(NY), (Supersisters), (1979). A complete set of 72 Supersisters trading cards, issued in 1979 as counterpoint to an arena of overwhelmingly male representation. In 1978, sisters Lois Rich and Barbara Egerman wrote to nearly 500 prominent women of the time: the first 72 to respond were included, and the cards are numbered in the order responses were received. The issued set includes American actors, activists, artists, athletes, authors, aviators, journalists, musicians, politicians, and business executives. It is notably short on scientists, but for Margaret Mead, who passed away in 1978 and is the only woman included posthumously. Though arguably more fascinating for those names that have since faded from mind, some of the more recognizable names include Gloria Steinem, Katharine Graham, Bella Abzug, Meredith Monk, Helen Thomas, Helen Reddy, and Helen Hayes. The roster is nearly 90% white, but minority representation includes Sonia Manzano, Rosa Parks, Barbara Gardner Proctor, Ruby Dee, Miki Gorman, Buffy Sainte-Marie, Leslie Uggams, Shirley Chisholm, and Ntozake Shange. Photos on the front; biographical statements, accomplishments, and occasional quotes on the verso -- all provided by the respondents. 72 cards, plus a colophon noting that each woman had given permission for her inclusion in the series. There is an edge-stain to one side that does not extend onto the card faces; a near fine set, lacking the plastic case. Three copies located in OCLC. [#035144] SOLD
SHERR, Lynn and KAZICKAS, Jurate
(NY), Universe Books, (1970). The first issue of this calendar that also serves as a manual of feminism, with weekly dates on the rectos, and quotes, statistics, images, inspirations, and survival tips on the versos. Not initially intended to be the start of a series but then running through at least 1977 (after skipping 1972). Co-authored by Lynn Sherr, better known as a correspondent for the ABC news magazine 20/20. The appendix is a "Survival Handbook," which among other things includes a list of future female firsts to be filled in (final line: "first female U.S. President). Several paper clip marks in text; writing only on the title page: underlining there as well as the inscription, "To woman from girl/ 1970." Comb-bound; near fine in cardstock covers. [#035343] $150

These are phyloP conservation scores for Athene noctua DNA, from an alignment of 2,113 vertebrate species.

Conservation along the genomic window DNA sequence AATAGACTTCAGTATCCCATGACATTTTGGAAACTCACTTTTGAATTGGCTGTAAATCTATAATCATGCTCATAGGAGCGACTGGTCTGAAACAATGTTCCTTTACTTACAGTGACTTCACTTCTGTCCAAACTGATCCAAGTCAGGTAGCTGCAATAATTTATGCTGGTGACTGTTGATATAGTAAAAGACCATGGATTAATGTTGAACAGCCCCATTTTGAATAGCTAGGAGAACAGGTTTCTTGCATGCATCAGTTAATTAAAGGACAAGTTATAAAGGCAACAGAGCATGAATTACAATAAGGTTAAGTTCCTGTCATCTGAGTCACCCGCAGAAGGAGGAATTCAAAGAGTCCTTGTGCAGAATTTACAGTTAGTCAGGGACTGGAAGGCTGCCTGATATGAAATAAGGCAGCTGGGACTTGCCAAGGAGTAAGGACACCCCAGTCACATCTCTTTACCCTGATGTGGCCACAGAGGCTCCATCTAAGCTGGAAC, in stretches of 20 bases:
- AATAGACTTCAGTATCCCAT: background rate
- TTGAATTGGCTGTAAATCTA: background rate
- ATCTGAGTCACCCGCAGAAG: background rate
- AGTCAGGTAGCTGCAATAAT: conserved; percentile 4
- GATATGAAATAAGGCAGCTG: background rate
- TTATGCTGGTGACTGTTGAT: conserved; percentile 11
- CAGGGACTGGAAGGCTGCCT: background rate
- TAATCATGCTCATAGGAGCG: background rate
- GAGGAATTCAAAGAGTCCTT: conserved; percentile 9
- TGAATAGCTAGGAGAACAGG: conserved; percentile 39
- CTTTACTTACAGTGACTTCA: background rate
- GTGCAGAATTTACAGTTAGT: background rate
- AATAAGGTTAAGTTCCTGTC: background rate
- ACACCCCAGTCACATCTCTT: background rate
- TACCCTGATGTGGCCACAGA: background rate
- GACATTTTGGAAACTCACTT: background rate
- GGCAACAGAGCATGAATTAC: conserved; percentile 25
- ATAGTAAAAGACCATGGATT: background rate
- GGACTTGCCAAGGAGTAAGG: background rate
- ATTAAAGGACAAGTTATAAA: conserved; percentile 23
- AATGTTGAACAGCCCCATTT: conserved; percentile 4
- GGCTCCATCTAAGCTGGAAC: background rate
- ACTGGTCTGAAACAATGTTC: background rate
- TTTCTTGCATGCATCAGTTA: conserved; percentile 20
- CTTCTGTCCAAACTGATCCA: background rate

SOMERS, Florence A.
NY, A.S. Barnes, 1930. Somers was the Associate Director of the Sargent School of Physical Education of Boston University's School of Education, and later the the principal of The Margaret Eaton School in Toronto and the first female president of the Canadian Physical Education Association (CPEA). This book takes on the controversial concept of women's athletics and breaks it down into the objectives (why participate in athletics); the physiological factors (those special considerations of the female); the historical trends; and how to safely navigate a future where we may "largely disregard sex differences and build athletic programs on individual differences..." This copy is apparently signed by the author, by way of her ownership signature on the front pastedown: "Miss F. Somers/ Dennis Mass." Additional owner signature (in Toronto) on front flyleaf. A near fine copy, without dust jacket. [#035344] $375
(Greenwich), (Dial Publishing), 1923. Contains "Mrs Dalloway in Bond Street," which was published in book form, as the opening of Mrs Dalloway, in 1925, with notable changes. Here, the first line reads: “Mrs Dalloway said she would buy the gloves herself.” Of course, she famously buys flowers. Small spot to front cover; a very near fine copy in wrappers. [#035052] SOLD